As the newly appointed chief medical officer at the nation’s top public health agency, Debra Houry says her job is to make sure the Centers for Disease Control and Prevention (CDC) is ready to respond quickly to the next pandemic. 

Houry was named to her position as part of CDC Director Rochelle Walensky’s massive agency reset aimed at correcting mistakes and regaining the public’s trust after the COVID-19 and mpox responses. 

“COVID certainly showed where we could improve, but I think the agency itself has just been changing too. And so we needed to look to where we can really be more proactive and flexible and respond to the public,” Houry, who is based in the CDC’s Atlanta headquarters, said in a recent interview from D.C.

The CDC has been under intense criticism from Republicans, Democrats and the general public for a delayed and inconsistent response to the pandemic, and the changes are meant to make the agency more nimble.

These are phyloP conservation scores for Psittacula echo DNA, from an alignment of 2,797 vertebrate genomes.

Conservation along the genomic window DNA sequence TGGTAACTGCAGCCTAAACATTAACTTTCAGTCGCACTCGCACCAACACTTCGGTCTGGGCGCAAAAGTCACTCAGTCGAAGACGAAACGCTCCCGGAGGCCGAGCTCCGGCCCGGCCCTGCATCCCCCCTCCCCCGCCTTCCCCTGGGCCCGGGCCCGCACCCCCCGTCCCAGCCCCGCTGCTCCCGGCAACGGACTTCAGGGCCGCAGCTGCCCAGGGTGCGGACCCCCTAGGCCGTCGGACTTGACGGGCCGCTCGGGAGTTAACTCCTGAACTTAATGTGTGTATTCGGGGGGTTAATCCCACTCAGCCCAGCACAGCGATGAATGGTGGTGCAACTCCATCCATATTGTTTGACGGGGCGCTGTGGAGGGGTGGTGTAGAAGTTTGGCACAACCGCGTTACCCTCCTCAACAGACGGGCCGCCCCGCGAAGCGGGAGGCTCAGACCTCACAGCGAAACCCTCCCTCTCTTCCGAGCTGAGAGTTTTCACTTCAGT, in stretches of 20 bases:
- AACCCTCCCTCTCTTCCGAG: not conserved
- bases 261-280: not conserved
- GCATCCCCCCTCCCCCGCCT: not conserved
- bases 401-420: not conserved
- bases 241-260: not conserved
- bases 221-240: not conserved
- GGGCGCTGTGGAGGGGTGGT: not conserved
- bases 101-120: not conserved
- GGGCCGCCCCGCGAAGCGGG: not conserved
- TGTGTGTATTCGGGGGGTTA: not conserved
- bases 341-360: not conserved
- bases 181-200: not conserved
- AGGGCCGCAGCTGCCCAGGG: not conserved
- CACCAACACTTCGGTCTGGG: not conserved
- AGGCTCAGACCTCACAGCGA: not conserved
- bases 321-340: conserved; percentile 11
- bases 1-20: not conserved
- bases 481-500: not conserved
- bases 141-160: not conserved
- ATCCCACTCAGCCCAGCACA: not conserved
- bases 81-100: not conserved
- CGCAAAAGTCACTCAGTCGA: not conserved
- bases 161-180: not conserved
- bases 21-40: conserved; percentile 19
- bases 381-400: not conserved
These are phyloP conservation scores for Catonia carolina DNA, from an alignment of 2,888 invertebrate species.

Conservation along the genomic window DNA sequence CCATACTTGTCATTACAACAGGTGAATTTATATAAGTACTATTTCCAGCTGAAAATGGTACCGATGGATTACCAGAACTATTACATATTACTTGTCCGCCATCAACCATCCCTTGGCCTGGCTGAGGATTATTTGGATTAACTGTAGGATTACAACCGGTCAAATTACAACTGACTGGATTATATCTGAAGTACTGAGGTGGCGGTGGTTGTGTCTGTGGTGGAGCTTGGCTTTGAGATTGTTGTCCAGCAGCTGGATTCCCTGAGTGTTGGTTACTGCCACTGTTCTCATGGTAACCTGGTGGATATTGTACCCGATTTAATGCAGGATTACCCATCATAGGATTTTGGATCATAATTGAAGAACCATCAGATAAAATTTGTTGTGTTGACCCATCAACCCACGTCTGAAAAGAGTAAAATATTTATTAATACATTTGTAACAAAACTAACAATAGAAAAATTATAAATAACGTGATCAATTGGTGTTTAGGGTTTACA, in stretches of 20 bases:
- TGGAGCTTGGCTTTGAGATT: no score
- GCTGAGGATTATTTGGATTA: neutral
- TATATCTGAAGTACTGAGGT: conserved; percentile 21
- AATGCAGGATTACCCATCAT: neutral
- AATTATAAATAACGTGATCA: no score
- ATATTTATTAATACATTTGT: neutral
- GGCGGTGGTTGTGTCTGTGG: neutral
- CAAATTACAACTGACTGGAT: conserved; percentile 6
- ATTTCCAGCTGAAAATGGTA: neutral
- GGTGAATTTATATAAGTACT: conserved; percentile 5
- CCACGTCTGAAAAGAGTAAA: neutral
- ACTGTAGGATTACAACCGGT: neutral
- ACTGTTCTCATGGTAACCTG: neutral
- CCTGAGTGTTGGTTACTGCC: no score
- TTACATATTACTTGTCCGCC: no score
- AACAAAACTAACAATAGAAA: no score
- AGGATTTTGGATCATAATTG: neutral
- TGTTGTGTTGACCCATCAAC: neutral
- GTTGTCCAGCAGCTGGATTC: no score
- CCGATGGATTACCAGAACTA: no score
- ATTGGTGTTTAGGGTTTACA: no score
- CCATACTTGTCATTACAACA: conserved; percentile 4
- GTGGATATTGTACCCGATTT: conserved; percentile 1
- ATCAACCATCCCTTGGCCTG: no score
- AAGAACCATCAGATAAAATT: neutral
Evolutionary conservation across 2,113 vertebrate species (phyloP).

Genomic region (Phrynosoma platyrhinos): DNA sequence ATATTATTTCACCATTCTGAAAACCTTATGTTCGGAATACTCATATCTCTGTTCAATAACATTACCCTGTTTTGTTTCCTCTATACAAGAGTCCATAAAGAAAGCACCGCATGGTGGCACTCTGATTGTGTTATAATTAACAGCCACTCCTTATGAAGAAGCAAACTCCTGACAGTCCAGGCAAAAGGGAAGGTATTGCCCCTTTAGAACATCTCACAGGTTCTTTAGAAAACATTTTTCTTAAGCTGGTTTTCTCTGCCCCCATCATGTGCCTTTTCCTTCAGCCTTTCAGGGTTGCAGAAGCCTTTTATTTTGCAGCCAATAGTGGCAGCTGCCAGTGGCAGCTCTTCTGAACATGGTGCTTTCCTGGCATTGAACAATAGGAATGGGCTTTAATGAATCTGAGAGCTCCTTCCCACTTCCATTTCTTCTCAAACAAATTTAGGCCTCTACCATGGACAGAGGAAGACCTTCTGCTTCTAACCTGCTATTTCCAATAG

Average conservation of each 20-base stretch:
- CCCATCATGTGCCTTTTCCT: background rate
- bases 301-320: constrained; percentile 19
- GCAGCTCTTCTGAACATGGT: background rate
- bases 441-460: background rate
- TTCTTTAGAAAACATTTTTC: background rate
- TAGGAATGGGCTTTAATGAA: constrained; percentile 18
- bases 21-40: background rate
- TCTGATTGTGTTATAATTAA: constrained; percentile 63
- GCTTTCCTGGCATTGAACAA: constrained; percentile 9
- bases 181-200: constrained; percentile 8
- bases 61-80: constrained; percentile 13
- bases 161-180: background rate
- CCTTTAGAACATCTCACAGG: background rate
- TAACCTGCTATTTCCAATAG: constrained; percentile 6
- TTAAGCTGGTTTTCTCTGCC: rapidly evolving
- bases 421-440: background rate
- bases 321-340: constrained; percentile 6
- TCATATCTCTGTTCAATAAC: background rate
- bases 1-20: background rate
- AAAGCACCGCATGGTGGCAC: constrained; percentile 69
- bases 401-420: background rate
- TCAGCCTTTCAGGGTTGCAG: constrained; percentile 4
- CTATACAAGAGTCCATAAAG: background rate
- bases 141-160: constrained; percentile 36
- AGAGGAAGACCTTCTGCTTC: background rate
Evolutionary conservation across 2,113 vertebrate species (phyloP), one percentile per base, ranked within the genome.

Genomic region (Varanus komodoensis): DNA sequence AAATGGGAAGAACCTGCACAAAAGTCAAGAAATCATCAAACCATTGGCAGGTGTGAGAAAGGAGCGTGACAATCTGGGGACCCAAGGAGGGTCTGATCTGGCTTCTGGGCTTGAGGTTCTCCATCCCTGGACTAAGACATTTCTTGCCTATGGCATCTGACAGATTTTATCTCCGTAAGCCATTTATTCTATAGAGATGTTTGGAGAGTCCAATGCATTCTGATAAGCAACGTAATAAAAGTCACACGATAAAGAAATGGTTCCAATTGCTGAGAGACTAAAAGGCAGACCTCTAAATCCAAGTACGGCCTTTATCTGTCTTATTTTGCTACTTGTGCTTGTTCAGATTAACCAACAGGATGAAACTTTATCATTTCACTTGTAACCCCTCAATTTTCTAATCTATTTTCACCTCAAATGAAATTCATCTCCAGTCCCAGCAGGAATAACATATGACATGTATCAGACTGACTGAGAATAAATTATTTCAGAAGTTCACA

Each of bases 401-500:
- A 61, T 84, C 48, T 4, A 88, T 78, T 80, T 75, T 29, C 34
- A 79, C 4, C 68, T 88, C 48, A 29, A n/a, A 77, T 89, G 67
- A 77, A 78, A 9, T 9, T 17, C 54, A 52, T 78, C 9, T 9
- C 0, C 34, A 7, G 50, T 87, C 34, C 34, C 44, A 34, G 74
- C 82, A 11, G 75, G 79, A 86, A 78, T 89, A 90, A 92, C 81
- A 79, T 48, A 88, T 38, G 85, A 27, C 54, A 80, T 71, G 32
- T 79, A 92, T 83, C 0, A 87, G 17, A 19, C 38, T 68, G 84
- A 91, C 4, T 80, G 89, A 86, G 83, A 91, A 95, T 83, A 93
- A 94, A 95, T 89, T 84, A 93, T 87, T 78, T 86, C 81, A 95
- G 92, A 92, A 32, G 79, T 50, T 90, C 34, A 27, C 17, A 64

A new culture at the CDC

Walensky came on as director in January 2021 after long saying the agency needed to move faster and communicate better. In April, she called for an in-depth review of the agency, and the initial public announcements came in August.

“My goal is a new, public health action-oriented culture at CDC that emphasizes accountability, collaboration, communication and timeliness,” she said in an August statement.

Houry said moving quickly is a challenge for a government organization as large as the CDC with many long-tenured career officials, but it’s a way to try to ensure success. 

“With change management, the longer you do it, the more people have angst, concern,” she said.

Houry, who comes from a background in emergency medicine, is part of a new leadership team that reports directly to Walensky, including the former director of Maine CDC Nirav Shah, who is taking over as principal deputy director. 

That direct line, Houry said, is important, because it helps the agency deputies make sure all the various divisions are talking with each other. Houry said she wants to knock down the “artificial separations” between divisions so that there’s much more communication and collaboration.